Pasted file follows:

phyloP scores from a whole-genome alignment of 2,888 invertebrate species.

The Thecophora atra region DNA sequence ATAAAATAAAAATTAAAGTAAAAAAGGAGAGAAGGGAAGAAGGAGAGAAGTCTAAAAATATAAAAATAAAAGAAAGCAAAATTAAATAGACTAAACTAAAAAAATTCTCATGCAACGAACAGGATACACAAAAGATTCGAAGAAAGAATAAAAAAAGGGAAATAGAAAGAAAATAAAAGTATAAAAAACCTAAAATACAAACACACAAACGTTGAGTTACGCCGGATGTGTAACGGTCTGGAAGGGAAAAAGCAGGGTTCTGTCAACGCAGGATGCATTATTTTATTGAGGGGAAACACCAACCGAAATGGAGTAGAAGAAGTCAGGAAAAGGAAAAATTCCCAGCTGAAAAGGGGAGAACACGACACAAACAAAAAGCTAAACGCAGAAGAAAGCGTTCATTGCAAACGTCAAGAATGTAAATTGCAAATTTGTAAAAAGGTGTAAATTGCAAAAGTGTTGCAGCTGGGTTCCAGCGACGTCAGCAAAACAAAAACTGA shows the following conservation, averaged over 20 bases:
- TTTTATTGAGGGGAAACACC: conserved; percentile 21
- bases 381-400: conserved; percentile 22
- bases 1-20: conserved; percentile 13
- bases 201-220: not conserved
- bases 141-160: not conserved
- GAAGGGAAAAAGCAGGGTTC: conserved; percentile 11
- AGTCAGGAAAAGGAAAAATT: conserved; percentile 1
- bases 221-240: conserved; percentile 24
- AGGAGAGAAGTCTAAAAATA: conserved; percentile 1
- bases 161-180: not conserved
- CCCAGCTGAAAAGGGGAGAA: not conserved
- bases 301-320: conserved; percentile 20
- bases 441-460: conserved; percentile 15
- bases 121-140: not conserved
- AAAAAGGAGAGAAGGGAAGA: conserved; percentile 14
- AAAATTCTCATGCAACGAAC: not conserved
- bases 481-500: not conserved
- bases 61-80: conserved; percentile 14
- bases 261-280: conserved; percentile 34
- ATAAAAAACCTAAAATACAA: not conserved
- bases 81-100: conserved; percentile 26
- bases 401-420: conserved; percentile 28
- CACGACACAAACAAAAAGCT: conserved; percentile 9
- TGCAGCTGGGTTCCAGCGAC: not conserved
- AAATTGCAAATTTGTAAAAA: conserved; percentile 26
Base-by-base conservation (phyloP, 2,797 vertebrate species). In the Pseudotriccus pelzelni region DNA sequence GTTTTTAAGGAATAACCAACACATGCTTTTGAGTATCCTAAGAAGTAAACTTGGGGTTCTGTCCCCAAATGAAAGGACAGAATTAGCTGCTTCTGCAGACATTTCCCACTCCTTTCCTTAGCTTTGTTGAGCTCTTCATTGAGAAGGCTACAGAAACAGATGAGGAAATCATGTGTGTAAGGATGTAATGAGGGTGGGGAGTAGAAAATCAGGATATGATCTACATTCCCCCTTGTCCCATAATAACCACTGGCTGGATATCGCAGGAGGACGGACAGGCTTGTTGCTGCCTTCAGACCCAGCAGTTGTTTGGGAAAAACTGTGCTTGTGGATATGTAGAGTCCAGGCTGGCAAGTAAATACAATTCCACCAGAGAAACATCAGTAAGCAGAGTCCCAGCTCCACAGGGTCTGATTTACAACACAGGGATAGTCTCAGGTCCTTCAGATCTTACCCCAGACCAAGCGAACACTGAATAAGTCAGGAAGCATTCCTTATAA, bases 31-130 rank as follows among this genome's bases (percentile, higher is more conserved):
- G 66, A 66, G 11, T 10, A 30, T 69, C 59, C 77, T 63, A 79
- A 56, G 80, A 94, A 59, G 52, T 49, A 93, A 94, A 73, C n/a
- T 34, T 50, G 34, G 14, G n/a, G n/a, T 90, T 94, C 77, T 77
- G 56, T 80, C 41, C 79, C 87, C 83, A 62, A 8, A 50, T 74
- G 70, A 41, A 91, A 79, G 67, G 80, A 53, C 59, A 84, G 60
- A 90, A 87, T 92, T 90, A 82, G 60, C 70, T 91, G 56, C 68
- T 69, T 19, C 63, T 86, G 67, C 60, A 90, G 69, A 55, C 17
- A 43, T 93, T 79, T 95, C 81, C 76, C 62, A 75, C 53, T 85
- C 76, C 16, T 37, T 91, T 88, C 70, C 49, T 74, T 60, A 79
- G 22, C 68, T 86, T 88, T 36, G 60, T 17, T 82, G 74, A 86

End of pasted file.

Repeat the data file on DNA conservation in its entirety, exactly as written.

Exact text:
phyloP scores from a whole-genome alignment of 2,888 invertebrate species.

The Thecophora atra region DNA sequence ATAAAATAAAAATTAAAGTAAAAAAGGAGAGAAGGGAAGAAGGAGAGAAGTCTAAAAATATAAAAATAAAAGAAAGCAAAATTAAATAGACTAAACTAAAAAAATTCTCATGCAACGAACAGGATACACAAAAGATTCGAAGAAAGAATAAAAAAAGGGAAATAGAAAGAAAATAAAAGTATAAAAAACCTAAAATACAAACACACAAACGTTGAGTTACGCCGGATGTGTAACGGTCTGGAAGGGAAAAAGCAGGGTTCTGTCAACGCAGGATGCATTATTTTATTGAGGGGAAACACCAACCGAAATGGAGTAGAAGAAGTCAGGAAAAGGAAAAATTCCCAGCTGAAAAGGGGAGAACACGACACAAACAAAAAGCTAAACGCAGAAGAAAGCGTTCATTGCAAACGTCAAGAATGTAAATTGCAAATTTGTAAAAAGGTGTAAATTGCAAAAGTGTTGCAGCTGGGTTCCAGCGACGTCAGCAAAACAAAAACTGA shows the following conservation, averaged over 20 bases:
- TTTTATTGAGGGGAAACACC: conserved; percentile 21
- bases 381-400: conserved; percentile 22
- bases 1-20: conserved; percentile 13
- bases 201-220: not conserved
- bases 141-160: not conserved
- GAAGGGAAAAAGCAGGGTTC: conserved; percentile 11
- AGTCAGGAAAAGGAAAAATT: conserved; percentile 1
- bases 221-240: conserved; percentile 24
- AGGAGAGAAGTCTAAAAATA: conserved; percentile 1
- bases 161-180: not conserved
- CCCAGCTGAAAAGGGGAGAA: not conserved
- bases 301-320: conserved; percentile 20
- bases 441-460: conserved; percentile 15
- bases 121-140: not conserved
- AAAAAGGAGAGAAGGGAAGA: conserved; percentile 14
- AAAATTCTCATGCAACGAAC: not conserved
- bases 481-500: not conserved
- bases 61-80: conserved; percentile 14
- bases 261-280: conserved; percentile 34
- ATAAAAAACCTAAAATACAA: not conserved
- bases 81-100: conserved; percentile 26
- bases 401-420: conserved; percentile 28
- CACGACACAAACAAAAAGCT: conserved; percentile 9
- TGCAGCTGGGTTCCAGCGAC: not conserved
- AAATTGCAAATTTGTAAAAA: conserved; percentile 26
Base-by-base conservation (phyloP, 2,797 vertebrate species). In the Pseudotriccus pelzelni region DNA sequence GTTTTTAAGGAATAACCAACACATGCTTTTGAGTATCCTAAGAAGTAAACTTGGGGTTCTGTCCCCAAATGAAAGGACAGAATTAGCTGCTTCTGCAGACATTTCCCACTCCTTTCCTTAGCTTTGTTGAGCTCTTCATTGAGAAGGCTACAGAAACAGATGAGGAAATCATGTGTGTAAGGATGTAATGAGGGTGGGGAGTAGAAAATCAGGATATGATCTACATTCCCCCTTGTCCCATAATAACCACTGGCTGGATATCGCAGGAGGACGGACAGGCTTGTTGCTGCCTTCAGACCCAGCAGTTGTTTGGGAAAAACTGTGCTTGTGGATATGTAGAGTCCAGGCTGGCAAGTAAATACAATTCCACCAGAGAAACATCAGTAAGCAGAGTCCCAGCTCCACAGGGTCTGATTTACAACACAGGGATAGTCTCAGGTCCTTCAGATCTTACCCCAGACCAAGCGAACACTGAATAAGTCAGGAAGCATTCCTTATAA, bases 31-130 rank as follows among this genome's bases (percentile, higher is more conserved):
- G 66, A 66, G 11, T 10, A 30, T 69, C 59, C 77, T 63, A 79
- A 56, G 80, A 94, A 59, G 52, T 49, A 93, A 94, A 73, C n/a
- T 34, T 50, G 34, G 14, G n/a, G n/a, T 90, T 94, C 77, T 77
- G 56, T 80, C 41, C 79, C 87, C 83, A 62, A 8, A 50, T 74
- G 70, A 41, A 91, A 79, G 67, G 80, A 53, C 59, A 84, G 60
- A 90, A 87, T 92, T 90, A 82, G 60, C 70, T 91, G 56, C 68
- T 69, T 19, C 63, T 86, G 67, C 60, A 90, G 69, A 55, C 17
- A 43, T 93, T 79, T 95, C 81, C 76, C 62, A 75, C 53, T 85
- C 76, C 16, T 37, T 91, T 88, C 70, C 49, T 74, T 60, A 79
- G 22, C 68, T 86, T 88, T 36, G 60, T 17, T 82, G 74, A 86